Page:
I write about the things that matter to me. All opinions are my own.

Search This Blog

Thursday, April 14, 2011

What The Heck a QR Code Is & How To Use It Right

Check this out. I am just completely freaking amazed at this technology.


The image above is from a post on an ad agency blog (Mobile Behavior, Tribal DDB) that has tons of posts on how to use QR (Quick Response Code) technology for advertising.


In this case the occasion was Arbor Day. How neat and fun is this idea?


<<On Arbor Day Weekend, QR codes were seeded across NYC's Central Park, transforming it into a mobile interactive experience. With web-enabled smartphones and QR code readers, users could explore "The World Park" in a new way. Upon scanning a code, users were presented with educational trivia about the park. Friends could compete for the most correct answers across categories like Science, Pop Culture, Art, and History.">>


Ogilvy PR (disclaimer: not an endorsement and I work with some Ogilvy-ites on volunteer projects for Washington Women in PR) posted a blog on QR codes for government offering key best practices.


It's a good primer: have a strategy; make them visible; optimize website for mobile devices (you shouldn't link to the regular format of your webpage if possible); consider accessibility issues; etc.


I know that QR codes aren't exactly common vocabulary for everyone - yet. I have been seeing them in the Metro stations and going, "What the heck is this? How do you use it? I don't get it!" for about a month now.


I even held up my phone to one and took a picture of it. I had no idea what to do.


However once I figured it out, it was unbelievable.


The basic idea is that you are creating a short link to a certain page that you want to promote traffic to.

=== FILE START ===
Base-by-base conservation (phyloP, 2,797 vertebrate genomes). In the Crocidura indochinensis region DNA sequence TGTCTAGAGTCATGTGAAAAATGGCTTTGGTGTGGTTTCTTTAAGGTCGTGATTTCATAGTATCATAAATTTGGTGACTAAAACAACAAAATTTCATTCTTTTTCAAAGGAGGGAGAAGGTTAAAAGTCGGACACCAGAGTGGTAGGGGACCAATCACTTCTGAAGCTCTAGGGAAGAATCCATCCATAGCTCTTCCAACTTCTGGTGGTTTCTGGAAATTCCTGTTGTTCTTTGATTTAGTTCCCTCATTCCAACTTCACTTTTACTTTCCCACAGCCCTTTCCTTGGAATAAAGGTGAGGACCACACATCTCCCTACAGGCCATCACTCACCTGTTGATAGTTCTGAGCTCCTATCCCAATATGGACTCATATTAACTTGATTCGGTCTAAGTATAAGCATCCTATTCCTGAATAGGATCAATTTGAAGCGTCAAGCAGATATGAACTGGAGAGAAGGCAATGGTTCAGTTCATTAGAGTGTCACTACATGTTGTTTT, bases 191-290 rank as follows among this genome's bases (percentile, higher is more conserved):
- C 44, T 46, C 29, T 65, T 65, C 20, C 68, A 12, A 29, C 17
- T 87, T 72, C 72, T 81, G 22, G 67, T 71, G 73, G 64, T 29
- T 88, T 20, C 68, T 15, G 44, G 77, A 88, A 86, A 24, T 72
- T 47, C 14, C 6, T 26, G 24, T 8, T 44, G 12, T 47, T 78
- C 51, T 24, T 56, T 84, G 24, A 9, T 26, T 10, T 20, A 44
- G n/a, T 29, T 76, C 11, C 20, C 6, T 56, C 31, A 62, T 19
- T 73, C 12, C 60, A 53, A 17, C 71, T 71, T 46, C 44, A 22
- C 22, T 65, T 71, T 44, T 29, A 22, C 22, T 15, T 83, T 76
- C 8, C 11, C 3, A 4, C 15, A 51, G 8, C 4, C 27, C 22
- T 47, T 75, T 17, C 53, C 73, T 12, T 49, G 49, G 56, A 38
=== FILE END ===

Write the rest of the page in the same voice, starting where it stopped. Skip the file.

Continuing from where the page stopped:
For example if you want to promote your shoe brand, you create the QR code and put it on your billboard ads and magazine ads. You say, "Scan the code for access to special discounts." Then people use their smartphones to download an app (often free) that combines with their camera phone to get them to the page in question.


Once they scan the code (I have a Droid and use QR Droid) here is what they can do:


1) Visit the webpage


2) Email the webpage to themselves or someone else


3) Share the webpage via Twitter, Facebook, etc.


...and probably quite a bit more. I just haven't figured it all out yet.


This is obviously a lot easier than trying to write down or remember a web page. And not everyone takes advantage of promotional and outreach offers through texting.


For government communicators it is an unbelievable technology. How many ways can you spell F-R-E-E???


To create your QR code all you have to do is have the URL ready and use a free code creator. 


There are many of them online. I used this one successfully: http://createqrcode.appspot.com/


Once you have the code you simply insert it into your marketing materials.


I haven't figured everything out yet. Like how do you get the code to blow up to a huge size for a bus stop? And how does the smart phone scan it if it's very big?


But what I do know so far is enough to make me dangerous.


Have fun and good luck!


(P.S. Next up: The Google Chart Wizard which helps you create QR codes and lots of other cool visuals: http://code.google.com/apis/chart/docs/chart_wizard.html)